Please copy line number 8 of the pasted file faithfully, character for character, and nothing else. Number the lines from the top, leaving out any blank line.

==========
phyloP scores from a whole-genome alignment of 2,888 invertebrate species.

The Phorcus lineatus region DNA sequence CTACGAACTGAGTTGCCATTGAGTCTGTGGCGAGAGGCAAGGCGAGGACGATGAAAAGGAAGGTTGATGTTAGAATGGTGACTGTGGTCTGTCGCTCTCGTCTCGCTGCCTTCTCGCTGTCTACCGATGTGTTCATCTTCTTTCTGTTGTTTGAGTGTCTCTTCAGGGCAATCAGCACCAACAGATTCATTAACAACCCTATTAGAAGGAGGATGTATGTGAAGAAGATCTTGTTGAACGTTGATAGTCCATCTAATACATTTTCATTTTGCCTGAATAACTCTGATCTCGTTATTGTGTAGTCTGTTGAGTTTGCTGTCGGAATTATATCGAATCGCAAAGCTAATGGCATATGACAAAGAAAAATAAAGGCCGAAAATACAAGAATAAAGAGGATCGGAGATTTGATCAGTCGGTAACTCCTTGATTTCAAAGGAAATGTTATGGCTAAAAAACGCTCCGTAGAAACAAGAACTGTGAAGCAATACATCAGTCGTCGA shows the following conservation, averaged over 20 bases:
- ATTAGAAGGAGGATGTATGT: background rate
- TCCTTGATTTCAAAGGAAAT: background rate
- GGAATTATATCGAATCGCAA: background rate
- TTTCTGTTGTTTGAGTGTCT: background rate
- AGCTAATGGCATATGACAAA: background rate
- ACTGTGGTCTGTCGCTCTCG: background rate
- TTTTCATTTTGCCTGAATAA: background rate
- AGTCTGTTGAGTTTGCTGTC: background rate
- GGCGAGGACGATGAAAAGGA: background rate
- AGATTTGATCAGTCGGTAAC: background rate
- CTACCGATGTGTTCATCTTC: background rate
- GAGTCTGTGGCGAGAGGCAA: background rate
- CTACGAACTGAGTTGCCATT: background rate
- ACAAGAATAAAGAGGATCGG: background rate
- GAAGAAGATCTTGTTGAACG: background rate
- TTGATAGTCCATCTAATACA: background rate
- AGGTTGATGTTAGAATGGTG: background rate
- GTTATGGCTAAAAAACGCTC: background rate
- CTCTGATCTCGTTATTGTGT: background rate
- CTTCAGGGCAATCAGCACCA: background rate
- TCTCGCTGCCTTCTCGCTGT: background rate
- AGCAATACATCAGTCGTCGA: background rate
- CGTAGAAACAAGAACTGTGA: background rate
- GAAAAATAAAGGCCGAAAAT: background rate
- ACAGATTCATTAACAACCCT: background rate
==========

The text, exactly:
- ACTGTGGTCTGTCGCTCTCG: background rate